Shortly after the shooting deaths of 20 children and seven adults in Newtown last December, the legislature acted quickly to restrict ownership of certain types of firearms.
Even before the Act Concerning Gun Violence Prevention and Children’s Safety was approved, Gov. Dannel Malloy said he expected legal challenges. The law, which limited the size of ammunition clips and added 100 firearms to a list of banned weapons, drew almost immediate constitutional challenges from Second Amendment lawyers.
All told, three lawsuits have been filed. The last of those was the first one dismissed. One Dec. 3, U.S. District Judge Janet Hall rejected the arguments of the Newtown-based National Shooting Sports Federation, which had argued that the gun control law should be voided because the legislature deviated from its normal practices in passing the measure.
With one of the lawsuits quickly shot down, another awaiting a decision on whether it should be dismissed, and the third facing an argument for dismissal next month, lawyers on both sides of the gun control debate say it could be a relatively short time until challenges to the law are sorted out.
The state Attorney General’s Office issued a statement praising Hall’s ruling. Spokeswoman Jaclyn Falkowski said the office will continue to defend challenges to the law raised in the remaining lawsuits, including one filed in April on behalf of Disabled Americans For Firearms Rights, and another brought in May by the Connecticut Citizens Defense League and Coalition of Connecticut Sportsmen.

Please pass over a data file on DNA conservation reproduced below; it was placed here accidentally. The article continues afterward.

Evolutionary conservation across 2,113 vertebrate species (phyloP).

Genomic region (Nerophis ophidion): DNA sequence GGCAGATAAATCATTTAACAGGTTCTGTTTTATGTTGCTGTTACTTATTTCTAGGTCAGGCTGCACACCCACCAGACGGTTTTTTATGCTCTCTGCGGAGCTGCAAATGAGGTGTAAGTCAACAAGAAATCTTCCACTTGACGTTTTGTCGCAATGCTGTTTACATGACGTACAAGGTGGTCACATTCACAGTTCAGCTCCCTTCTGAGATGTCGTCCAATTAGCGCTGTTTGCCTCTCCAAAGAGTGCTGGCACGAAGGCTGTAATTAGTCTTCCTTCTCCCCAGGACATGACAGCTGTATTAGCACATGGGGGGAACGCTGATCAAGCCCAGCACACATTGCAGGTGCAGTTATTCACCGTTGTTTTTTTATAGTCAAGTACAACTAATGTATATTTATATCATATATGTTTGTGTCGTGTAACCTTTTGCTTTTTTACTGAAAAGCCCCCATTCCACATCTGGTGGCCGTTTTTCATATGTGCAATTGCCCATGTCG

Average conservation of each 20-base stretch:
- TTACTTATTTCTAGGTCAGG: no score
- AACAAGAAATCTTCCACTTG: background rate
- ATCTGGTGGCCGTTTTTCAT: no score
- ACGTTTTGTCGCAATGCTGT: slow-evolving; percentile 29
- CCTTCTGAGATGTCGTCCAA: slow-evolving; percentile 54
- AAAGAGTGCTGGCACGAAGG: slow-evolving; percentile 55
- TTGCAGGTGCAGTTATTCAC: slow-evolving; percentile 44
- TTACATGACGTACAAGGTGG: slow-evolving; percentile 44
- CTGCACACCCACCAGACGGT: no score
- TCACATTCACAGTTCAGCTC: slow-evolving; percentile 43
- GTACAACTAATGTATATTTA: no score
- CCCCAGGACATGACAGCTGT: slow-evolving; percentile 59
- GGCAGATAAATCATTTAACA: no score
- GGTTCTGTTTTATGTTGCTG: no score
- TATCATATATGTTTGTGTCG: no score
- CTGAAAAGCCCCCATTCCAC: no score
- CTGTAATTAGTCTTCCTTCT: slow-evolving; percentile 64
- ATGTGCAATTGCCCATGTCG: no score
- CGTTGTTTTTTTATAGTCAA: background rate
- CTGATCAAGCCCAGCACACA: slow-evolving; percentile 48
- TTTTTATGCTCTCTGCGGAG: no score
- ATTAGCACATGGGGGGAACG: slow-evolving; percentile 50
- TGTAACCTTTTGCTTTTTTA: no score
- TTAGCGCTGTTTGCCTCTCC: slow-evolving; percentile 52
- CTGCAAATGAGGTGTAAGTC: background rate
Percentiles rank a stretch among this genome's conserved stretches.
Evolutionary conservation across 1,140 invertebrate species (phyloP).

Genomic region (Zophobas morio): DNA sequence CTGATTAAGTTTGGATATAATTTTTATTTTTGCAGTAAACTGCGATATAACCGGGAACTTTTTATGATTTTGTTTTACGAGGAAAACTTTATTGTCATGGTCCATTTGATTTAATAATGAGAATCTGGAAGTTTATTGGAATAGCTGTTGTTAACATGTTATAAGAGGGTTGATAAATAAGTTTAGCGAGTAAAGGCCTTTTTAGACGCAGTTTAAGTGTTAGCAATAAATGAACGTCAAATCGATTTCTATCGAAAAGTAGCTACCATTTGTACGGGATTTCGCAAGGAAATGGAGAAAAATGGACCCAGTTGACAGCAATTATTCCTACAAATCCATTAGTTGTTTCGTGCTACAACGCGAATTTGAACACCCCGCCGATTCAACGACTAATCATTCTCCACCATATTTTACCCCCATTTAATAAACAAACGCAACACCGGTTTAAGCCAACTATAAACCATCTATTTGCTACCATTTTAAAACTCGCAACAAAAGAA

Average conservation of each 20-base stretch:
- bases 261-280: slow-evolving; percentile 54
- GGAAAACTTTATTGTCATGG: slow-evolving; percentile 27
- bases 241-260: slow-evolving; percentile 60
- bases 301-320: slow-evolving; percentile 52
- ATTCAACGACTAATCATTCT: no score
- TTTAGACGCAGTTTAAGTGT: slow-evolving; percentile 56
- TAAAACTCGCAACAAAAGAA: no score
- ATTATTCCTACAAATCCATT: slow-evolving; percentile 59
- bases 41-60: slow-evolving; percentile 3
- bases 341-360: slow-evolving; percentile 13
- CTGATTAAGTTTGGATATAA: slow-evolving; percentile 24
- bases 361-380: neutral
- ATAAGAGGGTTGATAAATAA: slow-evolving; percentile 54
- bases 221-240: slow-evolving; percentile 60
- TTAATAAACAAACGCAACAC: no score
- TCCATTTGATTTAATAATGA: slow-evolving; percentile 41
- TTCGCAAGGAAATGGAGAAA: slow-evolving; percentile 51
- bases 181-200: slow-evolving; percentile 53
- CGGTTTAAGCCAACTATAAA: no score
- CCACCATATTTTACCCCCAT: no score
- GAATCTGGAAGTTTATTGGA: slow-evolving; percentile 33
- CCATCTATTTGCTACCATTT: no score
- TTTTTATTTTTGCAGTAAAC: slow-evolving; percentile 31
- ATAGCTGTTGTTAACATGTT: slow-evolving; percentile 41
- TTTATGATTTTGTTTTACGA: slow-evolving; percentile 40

“The measures enacted by the General Assembly in response to the Sandy Hook tragedy are entirely appropriate and lawful, both procedurally and substantively,” Falkowski said in the statement. “We will continue to vigorously defense them against any legal challenges, including against any appeal that may be filed of this decision.”
The lawsuit that was just dismissed was brought by the National Shooting Sports Foundation Inc., a non-profit organization whose members include gun stores and manufacturers. The suit argued for the gun law to be overturned because it claimed the law was passed without adequate public input.
The foundation complained that the General Assembly bypassed its normal procedure of holding public hearings on the bill and discussing it in open meetings of legislative committees. After little debate, the House and Senate voted approved the measure on the same day.
Lawrence Keane, the foundation’s senior vice president and general counsel, accused legislators of “acting behind closed doors.”
In the lawsuit, he argued the tactic of designating the bill “as emergency certified” to bypass the committee and hearing process was unconstitutional.
But Hall agreed with the two main arguments raised by Assistant Attorney General Robert J. Deichert, who represented the state, and dismissed the lawsuit. She ruled first that the court lacked the jurisdiction to rule on the legislative act. Secondly, she said, even if the court did have jurisdiction, the allegations raised in the lawsuit failed to show that any wrong-doing occurred on the part of the legislature.